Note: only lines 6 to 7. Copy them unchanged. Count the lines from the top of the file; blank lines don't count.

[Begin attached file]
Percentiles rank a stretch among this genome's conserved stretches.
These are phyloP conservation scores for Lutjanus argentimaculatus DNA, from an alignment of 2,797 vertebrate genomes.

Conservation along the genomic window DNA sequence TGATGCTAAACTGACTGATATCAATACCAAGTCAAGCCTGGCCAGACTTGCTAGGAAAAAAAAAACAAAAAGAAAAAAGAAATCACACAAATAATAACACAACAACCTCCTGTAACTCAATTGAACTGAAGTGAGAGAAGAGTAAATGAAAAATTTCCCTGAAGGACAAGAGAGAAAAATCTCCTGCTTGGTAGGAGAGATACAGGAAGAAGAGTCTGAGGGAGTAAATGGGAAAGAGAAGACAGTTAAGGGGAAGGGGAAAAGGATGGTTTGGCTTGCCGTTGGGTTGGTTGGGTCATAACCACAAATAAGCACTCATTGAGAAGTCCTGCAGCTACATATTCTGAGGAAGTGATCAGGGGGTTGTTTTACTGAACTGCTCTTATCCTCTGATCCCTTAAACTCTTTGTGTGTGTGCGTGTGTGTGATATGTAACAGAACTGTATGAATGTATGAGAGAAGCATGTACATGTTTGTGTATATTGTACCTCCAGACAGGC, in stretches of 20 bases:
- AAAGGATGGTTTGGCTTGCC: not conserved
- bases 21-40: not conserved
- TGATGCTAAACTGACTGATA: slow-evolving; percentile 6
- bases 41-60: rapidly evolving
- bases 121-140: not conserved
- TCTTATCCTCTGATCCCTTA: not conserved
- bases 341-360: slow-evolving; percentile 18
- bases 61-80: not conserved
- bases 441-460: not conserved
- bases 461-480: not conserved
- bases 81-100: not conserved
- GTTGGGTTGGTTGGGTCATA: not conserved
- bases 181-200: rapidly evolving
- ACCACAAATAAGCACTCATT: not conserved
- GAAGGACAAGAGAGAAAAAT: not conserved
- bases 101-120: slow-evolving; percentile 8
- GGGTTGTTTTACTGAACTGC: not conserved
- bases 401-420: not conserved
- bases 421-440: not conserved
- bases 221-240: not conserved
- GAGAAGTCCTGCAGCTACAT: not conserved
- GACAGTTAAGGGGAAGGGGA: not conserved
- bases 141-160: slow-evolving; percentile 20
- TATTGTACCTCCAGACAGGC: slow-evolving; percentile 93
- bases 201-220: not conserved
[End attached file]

- TGATGCTAAACTGACTGATA: slow-evolving; percentile 6
- bases 41-60: rapidly evolving